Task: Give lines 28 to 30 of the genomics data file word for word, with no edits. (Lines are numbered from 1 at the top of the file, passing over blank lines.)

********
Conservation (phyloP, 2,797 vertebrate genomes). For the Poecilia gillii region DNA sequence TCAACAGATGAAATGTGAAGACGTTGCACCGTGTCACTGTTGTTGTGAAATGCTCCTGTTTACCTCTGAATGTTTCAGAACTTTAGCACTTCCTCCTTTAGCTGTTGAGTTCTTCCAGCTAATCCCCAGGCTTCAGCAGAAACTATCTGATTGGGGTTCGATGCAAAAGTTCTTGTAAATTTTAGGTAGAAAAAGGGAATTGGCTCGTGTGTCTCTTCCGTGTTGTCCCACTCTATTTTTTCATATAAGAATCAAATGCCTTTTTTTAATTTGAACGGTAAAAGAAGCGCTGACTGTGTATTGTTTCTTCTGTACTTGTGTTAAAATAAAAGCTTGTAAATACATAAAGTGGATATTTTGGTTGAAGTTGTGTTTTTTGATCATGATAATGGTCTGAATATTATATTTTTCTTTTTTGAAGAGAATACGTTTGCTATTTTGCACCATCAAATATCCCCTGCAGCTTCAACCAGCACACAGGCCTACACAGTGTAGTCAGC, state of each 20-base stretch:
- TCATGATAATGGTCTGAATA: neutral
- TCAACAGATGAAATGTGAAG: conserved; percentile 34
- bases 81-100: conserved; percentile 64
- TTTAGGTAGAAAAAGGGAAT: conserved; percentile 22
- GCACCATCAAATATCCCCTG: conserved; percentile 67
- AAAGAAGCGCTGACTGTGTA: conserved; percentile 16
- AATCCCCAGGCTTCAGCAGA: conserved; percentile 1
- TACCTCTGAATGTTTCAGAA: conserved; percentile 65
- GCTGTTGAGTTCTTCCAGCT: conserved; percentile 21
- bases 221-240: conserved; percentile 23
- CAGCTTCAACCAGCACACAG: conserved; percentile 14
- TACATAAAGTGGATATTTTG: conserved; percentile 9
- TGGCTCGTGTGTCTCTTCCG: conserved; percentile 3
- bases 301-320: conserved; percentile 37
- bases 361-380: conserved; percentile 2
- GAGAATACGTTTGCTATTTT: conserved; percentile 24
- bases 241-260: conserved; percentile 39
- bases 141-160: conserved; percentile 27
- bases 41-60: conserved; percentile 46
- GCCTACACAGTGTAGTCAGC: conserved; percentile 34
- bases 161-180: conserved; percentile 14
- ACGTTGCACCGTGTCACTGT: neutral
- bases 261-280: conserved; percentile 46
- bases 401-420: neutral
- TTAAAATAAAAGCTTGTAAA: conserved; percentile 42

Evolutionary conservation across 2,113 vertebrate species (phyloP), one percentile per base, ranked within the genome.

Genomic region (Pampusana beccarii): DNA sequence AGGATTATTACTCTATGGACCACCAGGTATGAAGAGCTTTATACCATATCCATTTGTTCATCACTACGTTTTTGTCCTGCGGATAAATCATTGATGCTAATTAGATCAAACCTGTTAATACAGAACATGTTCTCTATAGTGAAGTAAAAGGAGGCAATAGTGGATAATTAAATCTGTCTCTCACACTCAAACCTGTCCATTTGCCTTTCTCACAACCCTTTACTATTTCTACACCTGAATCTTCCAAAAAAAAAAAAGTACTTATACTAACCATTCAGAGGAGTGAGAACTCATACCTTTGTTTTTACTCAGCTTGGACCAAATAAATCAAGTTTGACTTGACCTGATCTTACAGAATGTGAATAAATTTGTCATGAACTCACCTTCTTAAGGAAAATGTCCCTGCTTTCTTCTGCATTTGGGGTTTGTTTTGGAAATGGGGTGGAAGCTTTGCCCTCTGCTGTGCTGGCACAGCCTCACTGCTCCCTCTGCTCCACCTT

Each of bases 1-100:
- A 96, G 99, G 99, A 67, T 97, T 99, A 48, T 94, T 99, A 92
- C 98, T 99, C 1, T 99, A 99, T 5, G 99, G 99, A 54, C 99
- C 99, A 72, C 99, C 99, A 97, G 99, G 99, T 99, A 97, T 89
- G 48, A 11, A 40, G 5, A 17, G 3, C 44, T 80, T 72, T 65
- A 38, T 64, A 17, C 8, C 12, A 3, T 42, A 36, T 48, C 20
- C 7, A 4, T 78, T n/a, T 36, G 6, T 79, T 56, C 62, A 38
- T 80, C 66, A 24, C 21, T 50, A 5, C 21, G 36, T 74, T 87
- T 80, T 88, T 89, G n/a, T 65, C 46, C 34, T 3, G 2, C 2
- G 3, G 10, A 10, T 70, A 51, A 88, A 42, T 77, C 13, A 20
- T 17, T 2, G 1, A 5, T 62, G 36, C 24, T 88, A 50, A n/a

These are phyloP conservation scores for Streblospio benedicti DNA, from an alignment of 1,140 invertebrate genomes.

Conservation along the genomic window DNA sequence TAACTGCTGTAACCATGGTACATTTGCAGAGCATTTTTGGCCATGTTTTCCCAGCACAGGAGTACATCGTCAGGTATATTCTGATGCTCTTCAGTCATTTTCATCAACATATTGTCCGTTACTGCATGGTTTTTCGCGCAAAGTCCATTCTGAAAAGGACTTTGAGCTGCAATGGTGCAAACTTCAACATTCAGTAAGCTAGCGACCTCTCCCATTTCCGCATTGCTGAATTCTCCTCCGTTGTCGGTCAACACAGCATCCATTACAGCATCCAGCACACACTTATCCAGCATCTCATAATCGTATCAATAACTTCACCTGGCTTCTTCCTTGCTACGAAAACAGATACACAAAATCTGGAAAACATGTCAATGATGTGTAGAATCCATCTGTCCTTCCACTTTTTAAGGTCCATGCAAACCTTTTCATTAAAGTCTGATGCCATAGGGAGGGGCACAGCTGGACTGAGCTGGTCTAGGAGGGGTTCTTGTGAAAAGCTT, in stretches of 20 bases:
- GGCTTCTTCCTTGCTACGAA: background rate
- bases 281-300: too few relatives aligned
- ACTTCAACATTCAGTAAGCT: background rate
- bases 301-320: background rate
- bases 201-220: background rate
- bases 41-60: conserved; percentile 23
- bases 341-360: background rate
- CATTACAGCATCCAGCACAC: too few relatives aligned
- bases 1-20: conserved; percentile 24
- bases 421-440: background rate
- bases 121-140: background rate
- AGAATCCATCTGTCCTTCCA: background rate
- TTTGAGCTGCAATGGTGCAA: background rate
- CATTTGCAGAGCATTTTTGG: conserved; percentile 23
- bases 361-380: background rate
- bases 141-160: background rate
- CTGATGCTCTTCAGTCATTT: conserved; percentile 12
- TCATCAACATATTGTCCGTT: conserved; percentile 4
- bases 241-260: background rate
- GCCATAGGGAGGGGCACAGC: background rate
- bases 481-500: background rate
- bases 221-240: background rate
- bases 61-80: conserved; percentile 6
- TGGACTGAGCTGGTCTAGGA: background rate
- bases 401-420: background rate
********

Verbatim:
Genomic region (Pampusana beccarii): DNA sequence AGGATTATTACTCTATGGACCACCAGGTATGAAGAGCTTTATACCATATCCATTTGTTCATCACTACGTTTTTGTCCTGCGGATAAATCATTGATGCTAATTAGATCAAACCTGTTAATACAGAACATGTTCTCTATAGTGAAGTAAAAGGAGGCAATAGTGGATAATTAAATCTGTCTCTCACACTCAAACCTGTCCATTTGCCTTTCTCACAACCCTTTACTATTTCTACACCTGAATCTTCCAAAAAAAAAAAAGTACTTATACTAACCATTCAGAGGAGTGAGAACTCATACCTTTGTTTTTACTCAGCTTGGACCAAATAAATCAAGTTTGACTTGACCTGATCTTACAGAATGTGAATAAATTTGTCATGAACTCACCTTCTTAAGGAAAATGTCCCTGCTTTCTTCTGCATTTGGGGTTTGTTTTGGAAATGGGGTGGAAGCTTTGCCCTCTGCTGTGCTGGCACAGCCTCACTGCTCCCTCTGCTCCACCTT

Each of bases 1-100:
- A 96, G 99, G 99, A 67, T 97, T 99, A 48, T 94, T 99, A 92